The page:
Doubts about whether Ibn Battuta actually traveled to all of the locations described in his Rihla (Travels) have been raised by a number of historians. These historians particularly doubt his descriptions or ability to have traveled to the Volga River in Russia, or to parts of Yemen or the Pacific ocean islands of Southeastern Asia.
For summary excerpts from his Rihla go to http://www.fordham.edu/halsall/source/1354-ibnbattuta.html
Self-Study: An interactive map of Ibn Battuta's travels from his home in Morocco to China and back is available at: http://www.saudiaramcoworld.com/issue/200004/map/
Ross E. Dunn, The Adventures of Ibn Battuta, A Muslim Traveler of the 14th Century (London: Croom Helm, 1986)
Khaldun received an excellent education but was orphaned at the age of 16 when his parents and much of his family succumbed to the Black Death. He worked as an administrator and consultant in government at courts in Fez in Morocco and Granada in Spain. After a series of political intrigues that landed him into prison he withdrew from political life and began to study the social conditions of Berber and semi-nomadic peoples in the neighboring regions of the Sahara. He compiled regional histories and set out to develop a type of comparative history that also drew upon his own personal experience. Ibn Khaldun developed a theory about the rise and fall of dynasties and the importance of asabiya or group feeling or solidarity as a factor in sociology and history of power dynamics. Like Ibn Battuta he worked as a judge (qadi) in Cairo and famously met the conqueror Tamurlane as part of negotiations with the Mongol ruler and the Mamluks.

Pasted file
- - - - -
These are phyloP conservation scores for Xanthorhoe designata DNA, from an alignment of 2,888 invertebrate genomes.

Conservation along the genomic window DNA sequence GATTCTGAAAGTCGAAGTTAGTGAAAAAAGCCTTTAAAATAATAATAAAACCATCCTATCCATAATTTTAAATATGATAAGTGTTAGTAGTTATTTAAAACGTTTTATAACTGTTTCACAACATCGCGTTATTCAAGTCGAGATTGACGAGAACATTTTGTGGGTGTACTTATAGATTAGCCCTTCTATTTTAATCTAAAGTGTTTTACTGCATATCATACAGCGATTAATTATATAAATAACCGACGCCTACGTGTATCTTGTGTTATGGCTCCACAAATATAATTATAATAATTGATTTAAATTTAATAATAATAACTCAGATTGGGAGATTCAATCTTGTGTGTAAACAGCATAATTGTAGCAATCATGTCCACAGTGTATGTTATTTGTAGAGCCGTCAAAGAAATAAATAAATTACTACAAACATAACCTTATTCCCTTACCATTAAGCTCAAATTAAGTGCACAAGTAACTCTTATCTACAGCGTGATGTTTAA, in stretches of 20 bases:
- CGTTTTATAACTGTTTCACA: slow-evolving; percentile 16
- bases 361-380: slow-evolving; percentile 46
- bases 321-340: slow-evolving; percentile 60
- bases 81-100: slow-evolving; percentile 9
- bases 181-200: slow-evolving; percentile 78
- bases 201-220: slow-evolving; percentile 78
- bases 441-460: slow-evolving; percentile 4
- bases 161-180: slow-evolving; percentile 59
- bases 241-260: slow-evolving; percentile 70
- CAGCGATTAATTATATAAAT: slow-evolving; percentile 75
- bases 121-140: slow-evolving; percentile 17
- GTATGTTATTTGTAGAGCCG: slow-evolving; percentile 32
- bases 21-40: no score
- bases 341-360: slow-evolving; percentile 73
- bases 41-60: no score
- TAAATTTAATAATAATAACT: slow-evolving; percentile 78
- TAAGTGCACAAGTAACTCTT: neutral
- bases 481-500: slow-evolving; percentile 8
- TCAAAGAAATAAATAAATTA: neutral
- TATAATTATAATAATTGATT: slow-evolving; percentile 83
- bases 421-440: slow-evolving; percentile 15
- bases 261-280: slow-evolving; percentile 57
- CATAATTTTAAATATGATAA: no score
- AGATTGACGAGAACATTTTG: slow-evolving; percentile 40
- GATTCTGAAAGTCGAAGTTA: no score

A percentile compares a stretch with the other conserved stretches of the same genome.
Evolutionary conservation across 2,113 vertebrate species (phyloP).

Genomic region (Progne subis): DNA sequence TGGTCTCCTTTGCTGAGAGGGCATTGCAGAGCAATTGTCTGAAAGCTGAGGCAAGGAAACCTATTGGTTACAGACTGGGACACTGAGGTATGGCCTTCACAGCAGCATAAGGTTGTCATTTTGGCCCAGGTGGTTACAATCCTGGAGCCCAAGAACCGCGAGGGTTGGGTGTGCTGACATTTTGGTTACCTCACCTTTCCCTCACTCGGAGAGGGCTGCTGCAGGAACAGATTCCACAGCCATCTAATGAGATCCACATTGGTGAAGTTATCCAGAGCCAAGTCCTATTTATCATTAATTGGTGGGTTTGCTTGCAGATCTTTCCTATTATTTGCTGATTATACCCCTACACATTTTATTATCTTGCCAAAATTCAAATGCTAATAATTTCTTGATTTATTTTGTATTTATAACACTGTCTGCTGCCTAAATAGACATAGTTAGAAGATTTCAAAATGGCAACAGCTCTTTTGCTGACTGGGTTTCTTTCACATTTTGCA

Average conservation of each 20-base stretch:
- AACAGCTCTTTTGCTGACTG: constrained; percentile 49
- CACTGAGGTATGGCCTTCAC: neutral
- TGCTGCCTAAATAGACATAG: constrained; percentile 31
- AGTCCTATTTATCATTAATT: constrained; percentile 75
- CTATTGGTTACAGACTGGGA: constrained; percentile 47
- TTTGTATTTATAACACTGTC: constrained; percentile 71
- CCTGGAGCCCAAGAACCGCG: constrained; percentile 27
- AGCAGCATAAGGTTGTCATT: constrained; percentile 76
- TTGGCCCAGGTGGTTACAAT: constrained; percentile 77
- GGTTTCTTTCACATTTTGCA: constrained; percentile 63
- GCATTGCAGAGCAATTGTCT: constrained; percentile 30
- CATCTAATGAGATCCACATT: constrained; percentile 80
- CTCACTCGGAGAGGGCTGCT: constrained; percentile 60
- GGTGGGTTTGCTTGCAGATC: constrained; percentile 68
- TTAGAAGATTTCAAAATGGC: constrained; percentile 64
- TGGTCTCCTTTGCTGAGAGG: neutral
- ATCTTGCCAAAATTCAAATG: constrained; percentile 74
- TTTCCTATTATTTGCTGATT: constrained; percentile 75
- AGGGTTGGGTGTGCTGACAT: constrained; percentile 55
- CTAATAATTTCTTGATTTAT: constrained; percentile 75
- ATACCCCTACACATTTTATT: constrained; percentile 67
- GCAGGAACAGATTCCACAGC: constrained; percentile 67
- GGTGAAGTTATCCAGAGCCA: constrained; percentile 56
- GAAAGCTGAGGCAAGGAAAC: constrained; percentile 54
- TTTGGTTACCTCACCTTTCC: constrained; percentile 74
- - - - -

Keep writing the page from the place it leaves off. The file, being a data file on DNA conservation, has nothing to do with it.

Exhibition website on Ibn Khaldun http://www.ibnjaldun.com/index.php?L=7
The BBC has an audio podcast on Ibn Khaldun's importance at http://www.bbc.co.uk/programmes/b00qckbw
An electronic version of Al-Muqaddimah or the Introduction to the Kitab Al-Ibar is at http://www.muslimphilosophy.com/ik/Muqaddimah/
The Delhi Sultanate was not the first introduction of Islam into India. Parts of the far northwestern parts of India's coastal border with Iran, the Sind, had been variously captured or under Islamic control or influence by around 712 C.E. There is a strong regional component to Islam's success and the political domain of the Delhi Sultanate in the North. During the first dynasty, Iltutmish (r. 1210-1236) managed to hold out against the Mongol Invasion which left garrisons of troops on India's northern border in the Panjab. From around 1236-1239, Iltutmish's daughter, Raziyyat was a successful ruler for three years until she was deposed and killed in a palace coup. (Kulke and Rothermund, 2010, p. 118). See the contemporary chronicle, Tabaqat-i-Nasari,